The Never Ending Business of Sports

 

The New York Mets ownership group is fighting efforts by the court appointed trustee representing victims in the Bernie Madoff criminal enterprise.  The trustee, Irving Picard, is attempting to recover some $300 million he alleges the Mets’ owners took from Madoff’s investment enterprise, arguing that they should have known that the money was part of a massive fraud.

In the soap opera divorce proceedings involving Frank and Jamie McCourt she recently hired David Boies (who tried Gore v. Bush in front of the Supreme Court after the 2000 Presidential Election on behalf of Al Gore) in her battle against her husband.  Boies is also representing the National Football League in court in a proceeding against the remnants of the decertified National Football League Players Association.

Many people are of the opinion that the sports bubble in America has burst.  In addition to the above events, National Football League (NFL) owners have locked out the players because of finances and National Basketball Association (NBA) commissioner David Stern is ready to put the lock on the door on July 1, telling the players they are no longer welcomed until they give back some $800 million in revenue.

Yet more and more money is being poured into sports in the United States and elsewhere. In Australia, the Australian Football League signed a record four year, $125 billion (in Australian dollars or about $137 billion in American currency) agreement with three networks including one partially owned by Rupert Murdoch. In the United States, NBC’s new bosses, Comcast opened up their checkbook for a 10-year, $2 billion deal with the National Hockey League. The Pac 12 signed a 12-year, $3 billion contract with FOX and ESPN, which will give each member school $21 million annually over the life of the contract.

The bubble has not burst despite patches of empty seats at the new Yankee Stadium and a drop in Major League Baseball attendance early in the season. Television money is making up for the lack of revenue from unsold seats.

There is antidotal evidence of the problems in sports.  I recently spoke with a gentleman who was afraid that he could not afford to keep his season tickets to New Jersey Nets games once they move into their new arena in Brooklyn.  He explained that he had Nets season tickets for the past 26 years and he would have to pay triple for his seats when the franchise moves to Brooklyn. He will have to pay $385 per ticket for the same type of seats in Brooklyn as he had in the Meadowlands and in Newark. He was undecided about renewing his Nets tickets given that he could get Giants or Jets tickets at the Meadowlands now as the waiting list for season tickets for both teams has disappeared.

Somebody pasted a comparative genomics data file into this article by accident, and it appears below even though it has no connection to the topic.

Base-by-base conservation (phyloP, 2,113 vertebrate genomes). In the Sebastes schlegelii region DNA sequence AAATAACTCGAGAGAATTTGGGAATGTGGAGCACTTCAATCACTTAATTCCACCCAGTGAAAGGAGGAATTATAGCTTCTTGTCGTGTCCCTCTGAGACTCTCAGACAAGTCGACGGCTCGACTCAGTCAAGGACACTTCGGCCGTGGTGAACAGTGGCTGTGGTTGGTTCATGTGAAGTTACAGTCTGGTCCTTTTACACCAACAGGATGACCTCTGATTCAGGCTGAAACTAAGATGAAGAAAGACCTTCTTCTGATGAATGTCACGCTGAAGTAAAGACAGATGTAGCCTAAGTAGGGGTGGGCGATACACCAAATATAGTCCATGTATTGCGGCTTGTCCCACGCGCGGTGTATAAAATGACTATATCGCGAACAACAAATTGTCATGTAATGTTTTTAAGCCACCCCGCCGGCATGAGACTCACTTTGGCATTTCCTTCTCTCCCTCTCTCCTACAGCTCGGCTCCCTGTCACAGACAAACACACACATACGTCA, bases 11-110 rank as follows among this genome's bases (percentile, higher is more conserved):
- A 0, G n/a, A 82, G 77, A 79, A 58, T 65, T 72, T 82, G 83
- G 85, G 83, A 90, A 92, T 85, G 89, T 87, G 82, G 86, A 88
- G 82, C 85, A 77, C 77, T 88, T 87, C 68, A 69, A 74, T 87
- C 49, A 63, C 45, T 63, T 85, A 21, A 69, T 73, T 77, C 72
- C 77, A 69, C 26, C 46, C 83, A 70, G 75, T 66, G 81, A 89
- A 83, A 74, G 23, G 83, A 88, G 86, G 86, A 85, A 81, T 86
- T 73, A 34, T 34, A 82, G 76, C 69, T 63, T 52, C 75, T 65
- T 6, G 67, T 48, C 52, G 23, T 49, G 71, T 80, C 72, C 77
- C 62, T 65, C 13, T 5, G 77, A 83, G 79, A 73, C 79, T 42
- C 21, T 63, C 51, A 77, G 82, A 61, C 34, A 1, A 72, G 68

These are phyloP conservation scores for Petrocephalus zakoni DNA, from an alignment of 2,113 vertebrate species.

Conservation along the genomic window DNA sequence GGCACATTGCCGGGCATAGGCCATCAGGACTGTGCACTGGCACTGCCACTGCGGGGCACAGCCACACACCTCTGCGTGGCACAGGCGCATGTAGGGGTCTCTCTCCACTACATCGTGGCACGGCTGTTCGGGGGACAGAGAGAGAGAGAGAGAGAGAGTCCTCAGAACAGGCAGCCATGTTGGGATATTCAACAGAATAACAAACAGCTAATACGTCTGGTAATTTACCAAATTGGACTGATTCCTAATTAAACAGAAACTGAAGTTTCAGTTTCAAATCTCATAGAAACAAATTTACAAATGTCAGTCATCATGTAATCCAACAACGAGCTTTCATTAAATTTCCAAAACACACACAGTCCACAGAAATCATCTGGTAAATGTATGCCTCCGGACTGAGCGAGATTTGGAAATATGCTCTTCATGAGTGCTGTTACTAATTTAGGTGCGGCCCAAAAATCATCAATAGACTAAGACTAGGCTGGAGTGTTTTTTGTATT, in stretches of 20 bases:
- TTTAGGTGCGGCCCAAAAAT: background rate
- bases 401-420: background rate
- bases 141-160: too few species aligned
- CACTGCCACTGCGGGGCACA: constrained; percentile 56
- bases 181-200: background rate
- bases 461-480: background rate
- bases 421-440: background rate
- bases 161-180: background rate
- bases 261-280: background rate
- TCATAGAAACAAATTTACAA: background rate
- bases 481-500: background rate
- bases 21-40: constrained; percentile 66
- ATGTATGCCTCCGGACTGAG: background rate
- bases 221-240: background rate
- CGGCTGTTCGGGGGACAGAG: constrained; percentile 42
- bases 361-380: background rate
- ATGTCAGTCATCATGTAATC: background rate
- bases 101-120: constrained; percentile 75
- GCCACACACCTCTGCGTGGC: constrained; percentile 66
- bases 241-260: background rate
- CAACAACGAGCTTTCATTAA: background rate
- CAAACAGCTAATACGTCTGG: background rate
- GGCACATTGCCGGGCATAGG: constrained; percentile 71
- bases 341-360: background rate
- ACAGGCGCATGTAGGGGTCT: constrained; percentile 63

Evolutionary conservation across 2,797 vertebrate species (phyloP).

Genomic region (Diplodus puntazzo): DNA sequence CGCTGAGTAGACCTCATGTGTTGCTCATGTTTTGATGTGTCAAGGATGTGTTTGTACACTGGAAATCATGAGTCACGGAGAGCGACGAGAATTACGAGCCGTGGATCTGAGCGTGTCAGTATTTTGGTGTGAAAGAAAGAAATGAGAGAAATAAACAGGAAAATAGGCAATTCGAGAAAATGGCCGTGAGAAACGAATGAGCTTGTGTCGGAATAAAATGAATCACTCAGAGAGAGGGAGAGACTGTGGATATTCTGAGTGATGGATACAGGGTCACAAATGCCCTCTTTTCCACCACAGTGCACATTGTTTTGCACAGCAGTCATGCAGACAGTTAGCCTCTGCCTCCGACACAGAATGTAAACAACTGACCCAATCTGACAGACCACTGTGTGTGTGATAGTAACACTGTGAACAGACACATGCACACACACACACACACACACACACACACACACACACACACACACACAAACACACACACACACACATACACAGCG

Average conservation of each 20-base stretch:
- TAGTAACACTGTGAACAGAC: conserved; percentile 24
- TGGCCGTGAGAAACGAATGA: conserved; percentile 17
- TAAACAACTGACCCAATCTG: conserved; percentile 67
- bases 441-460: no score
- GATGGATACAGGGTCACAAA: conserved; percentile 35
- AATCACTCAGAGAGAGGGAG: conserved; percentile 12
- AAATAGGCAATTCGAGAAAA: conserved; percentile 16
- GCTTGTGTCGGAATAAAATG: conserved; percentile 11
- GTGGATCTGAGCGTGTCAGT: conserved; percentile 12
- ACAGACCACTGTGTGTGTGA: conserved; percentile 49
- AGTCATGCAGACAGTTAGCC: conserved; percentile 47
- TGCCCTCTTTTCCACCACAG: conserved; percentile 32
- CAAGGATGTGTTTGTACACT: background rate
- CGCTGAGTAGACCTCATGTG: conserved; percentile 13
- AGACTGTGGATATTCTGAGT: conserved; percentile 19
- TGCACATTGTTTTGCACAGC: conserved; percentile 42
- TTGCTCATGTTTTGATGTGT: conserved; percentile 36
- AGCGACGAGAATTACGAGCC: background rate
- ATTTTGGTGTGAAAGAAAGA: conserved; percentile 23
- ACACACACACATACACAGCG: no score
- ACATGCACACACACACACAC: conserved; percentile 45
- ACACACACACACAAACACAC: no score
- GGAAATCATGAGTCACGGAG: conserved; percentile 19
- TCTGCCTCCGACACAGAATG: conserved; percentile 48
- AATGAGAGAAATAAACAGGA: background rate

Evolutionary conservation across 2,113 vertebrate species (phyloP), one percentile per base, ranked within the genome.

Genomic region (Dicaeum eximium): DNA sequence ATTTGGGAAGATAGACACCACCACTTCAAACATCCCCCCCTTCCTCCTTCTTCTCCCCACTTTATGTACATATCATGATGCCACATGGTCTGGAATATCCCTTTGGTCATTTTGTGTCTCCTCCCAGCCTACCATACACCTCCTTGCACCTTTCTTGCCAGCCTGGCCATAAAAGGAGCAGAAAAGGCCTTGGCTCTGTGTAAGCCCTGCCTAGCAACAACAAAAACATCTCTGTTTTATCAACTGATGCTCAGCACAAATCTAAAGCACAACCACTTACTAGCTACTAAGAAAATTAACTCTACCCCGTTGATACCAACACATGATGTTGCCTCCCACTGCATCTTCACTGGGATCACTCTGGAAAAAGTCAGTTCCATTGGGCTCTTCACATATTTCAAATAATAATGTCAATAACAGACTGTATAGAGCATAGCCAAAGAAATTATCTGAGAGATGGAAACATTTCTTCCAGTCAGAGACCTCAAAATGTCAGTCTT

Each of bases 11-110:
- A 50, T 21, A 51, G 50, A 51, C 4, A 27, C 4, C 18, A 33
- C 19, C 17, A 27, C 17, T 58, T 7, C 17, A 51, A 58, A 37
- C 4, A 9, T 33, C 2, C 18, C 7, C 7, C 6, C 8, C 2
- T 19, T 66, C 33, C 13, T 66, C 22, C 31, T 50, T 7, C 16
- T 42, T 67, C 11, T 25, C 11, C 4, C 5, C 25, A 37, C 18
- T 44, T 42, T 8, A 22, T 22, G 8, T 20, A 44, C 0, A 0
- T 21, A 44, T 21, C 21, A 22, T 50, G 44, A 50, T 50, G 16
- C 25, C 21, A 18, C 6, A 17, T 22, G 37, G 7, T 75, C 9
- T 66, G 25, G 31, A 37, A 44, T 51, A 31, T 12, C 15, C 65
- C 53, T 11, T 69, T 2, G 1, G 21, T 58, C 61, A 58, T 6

The fact that the man was undecided about whether pay $385 per ticket starting in 2012 was the prudent thing to do illustrates the hold that sports has on fans.

The late John McMullen, when he owed the New Jersey Devils, told me that sports is the only business where emotions – not rational thinking – guide business decisions for owners, executives, players and fans. How else can you explain the cheering in Sacramento when the NBA’s Kings owners – the Maloof brothers – decided to stay in the city for another season with the hope someone will find $500 million to build an arena and then give virtually all of the revenues in a mostly taxpayer-funded facility to them.

This idea is being pursued even though Sacramento’s unemployment rate is around 12 percent and the city is letting go of municipal workers because Sacramento (along with California) is broke.

The following happened on Monday May 2. Sacramento kept the team for a year and while that was happening NFL lawyers and attorneys representing the defunct NFLPA were positioning themselves to beg the 8th Circuit Court of Appeals in St. Louis to either allow the NFL lockout to continue or to lift it. Also this week, the U.S. Department of Justice (DOJ) wants to know more about the Bowl Championship Series in college football.